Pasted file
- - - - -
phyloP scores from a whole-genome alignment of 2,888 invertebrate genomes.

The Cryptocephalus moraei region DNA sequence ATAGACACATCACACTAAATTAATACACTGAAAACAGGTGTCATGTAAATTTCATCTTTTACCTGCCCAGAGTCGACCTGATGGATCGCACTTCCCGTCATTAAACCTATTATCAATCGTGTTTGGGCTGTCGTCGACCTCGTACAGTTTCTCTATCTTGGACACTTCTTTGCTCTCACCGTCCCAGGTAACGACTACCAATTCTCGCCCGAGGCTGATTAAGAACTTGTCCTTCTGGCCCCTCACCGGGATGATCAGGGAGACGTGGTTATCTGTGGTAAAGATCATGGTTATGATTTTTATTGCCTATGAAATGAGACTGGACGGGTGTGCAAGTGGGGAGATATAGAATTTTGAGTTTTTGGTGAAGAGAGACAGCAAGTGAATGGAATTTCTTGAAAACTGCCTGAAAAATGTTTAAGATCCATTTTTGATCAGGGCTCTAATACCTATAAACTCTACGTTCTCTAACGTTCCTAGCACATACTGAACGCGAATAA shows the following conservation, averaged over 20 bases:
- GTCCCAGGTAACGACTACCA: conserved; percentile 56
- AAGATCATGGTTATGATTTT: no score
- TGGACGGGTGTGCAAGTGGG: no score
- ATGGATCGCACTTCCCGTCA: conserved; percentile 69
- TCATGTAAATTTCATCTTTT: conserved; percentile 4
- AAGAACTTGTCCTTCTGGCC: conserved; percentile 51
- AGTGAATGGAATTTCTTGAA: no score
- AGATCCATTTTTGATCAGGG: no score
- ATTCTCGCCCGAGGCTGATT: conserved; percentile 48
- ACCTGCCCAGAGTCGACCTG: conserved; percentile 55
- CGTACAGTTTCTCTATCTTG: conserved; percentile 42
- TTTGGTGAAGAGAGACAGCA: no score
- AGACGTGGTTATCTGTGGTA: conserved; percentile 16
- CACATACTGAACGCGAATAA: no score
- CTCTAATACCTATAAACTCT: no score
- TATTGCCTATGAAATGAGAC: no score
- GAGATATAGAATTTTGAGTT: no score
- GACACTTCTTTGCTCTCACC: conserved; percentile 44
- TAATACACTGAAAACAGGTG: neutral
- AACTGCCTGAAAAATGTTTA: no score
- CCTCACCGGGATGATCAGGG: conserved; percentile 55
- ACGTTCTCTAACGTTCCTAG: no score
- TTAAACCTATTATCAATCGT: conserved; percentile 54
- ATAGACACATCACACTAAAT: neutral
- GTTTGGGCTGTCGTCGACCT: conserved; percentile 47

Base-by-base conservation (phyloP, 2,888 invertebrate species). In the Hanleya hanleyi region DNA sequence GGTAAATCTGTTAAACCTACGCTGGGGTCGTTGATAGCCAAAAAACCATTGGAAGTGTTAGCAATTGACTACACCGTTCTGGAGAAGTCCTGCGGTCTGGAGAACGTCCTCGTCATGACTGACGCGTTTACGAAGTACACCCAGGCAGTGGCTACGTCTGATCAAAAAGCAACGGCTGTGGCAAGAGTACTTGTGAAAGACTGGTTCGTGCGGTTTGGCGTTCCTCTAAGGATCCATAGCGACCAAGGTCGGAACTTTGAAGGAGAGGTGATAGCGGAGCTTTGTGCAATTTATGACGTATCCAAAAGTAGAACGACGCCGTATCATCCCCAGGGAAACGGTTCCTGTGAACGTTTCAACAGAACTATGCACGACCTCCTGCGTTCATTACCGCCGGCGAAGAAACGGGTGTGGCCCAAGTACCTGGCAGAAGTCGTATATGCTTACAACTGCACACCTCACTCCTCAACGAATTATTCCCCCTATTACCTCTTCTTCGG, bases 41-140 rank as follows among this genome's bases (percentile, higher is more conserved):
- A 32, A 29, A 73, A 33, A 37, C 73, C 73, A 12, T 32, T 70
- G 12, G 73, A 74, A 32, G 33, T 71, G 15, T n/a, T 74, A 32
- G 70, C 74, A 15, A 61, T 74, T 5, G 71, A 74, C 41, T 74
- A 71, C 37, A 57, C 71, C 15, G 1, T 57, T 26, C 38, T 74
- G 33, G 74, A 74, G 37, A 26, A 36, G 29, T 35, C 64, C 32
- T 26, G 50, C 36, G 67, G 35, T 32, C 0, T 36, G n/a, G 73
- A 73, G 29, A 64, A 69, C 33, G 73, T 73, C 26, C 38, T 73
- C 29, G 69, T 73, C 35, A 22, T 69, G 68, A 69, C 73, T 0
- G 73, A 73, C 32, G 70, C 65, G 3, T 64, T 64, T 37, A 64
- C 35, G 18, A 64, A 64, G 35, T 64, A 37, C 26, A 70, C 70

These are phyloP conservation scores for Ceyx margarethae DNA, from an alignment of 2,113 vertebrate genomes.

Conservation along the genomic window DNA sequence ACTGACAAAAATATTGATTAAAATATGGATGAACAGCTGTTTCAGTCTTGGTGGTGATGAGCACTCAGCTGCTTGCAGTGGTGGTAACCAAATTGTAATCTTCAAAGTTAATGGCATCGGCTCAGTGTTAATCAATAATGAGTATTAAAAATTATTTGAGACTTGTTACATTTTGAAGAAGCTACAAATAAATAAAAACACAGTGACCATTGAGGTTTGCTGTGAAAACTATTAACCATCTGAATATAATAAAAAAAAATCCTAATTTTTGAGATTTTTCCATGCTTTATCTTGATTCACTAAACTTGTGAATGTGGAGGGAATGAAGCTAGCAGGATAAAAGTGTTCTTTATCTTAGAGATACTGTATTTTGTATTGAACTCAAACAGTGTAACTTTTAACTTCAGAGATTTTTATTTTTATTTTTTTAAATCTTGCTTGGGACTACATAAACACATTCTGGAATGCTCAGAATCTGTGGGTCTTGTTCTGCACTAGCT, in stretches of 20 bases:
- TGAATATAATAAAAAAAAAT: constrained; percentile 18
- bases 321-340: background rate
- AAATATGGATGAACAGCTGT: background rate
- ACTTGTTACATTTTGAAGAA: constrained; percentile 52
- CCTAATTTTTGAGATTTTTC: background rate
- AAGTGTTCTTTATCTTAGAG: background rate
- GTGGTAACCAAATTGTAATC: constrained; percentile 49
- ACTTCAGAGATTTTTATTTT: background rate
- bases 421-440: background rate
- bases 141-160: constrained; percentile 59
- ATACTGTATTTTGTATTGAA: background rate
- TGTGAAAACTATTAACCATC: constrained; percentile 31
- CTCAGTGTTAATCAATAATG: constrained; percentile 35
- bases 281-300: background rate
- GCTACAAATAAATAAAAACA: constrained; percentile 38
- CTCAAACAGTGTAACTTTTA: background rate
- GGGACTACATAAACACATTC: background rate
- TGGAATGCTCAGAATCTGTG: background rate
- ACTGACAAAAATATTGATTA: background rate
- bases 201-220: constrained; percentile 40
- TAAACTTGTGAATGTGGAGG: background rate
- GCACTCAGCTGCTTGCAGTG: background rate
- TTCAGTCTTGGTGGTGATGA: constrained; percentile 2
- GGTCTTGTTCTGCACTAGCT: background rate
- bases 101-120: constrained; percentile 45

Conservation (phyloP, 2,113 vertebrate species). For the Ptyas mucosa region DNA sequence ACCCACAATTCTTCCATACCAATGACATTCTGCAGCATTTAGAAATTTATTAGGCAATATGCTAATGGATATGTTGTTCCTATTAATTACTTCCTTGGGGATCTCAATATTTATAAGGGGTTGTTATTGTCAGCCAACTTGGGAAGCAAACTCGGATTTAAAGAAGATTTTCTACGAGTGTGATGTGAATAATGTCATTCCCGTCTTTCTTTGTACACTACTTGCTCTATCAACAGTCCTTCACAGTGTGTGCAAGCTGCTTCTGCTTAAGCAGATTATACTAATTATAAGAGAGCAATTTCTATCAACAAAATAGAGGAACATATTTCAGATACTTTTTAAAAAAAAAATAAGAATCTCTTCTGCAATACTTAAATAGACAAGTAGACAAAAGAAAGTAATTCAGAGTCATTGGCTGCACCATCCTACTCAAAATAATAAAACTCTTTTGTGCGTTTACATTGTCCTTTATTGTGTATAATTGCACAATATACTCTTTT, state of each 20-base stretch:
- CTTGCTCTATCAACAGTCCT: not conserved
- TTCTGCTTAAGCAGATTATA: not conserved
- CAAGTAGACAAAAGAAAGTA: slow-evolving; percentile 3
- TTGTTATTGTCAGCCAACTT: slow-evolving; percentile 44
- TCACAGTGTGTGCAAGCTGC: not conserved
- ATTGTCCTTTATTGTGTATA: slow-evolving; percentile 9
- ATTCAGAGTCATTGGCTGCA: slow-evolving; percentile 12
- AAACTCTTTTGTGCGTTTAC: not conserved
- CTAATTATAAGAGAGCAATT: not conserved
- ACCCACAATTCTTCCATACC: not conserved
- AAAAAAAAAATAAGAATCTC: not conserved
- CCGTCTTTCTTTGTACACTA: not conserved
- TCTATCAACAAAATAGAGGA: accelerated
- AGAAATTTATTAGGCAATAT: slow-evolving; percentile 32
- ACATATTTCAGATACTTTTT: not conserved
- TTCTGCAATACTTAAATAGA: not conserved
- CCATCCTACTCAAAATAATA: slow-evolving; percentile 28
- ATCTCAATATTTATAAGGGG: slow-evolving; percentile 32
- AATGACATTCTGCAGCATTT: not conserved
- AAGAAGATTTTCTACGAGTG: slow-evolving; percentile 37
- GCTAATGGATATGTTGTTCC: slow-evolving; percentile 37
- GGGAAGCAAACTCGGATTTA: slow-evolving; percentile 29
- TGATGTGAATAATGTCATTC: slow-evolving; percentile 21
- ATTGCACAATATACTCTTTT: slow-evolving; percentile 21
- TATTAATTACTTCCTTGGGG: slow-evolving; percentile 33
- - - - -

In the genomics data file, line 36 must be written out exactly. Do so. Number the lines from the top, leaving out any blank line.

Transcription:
- C 29, G 69, T 73, C 35, A 22, T 69, G 68, A 69, C 73, T 0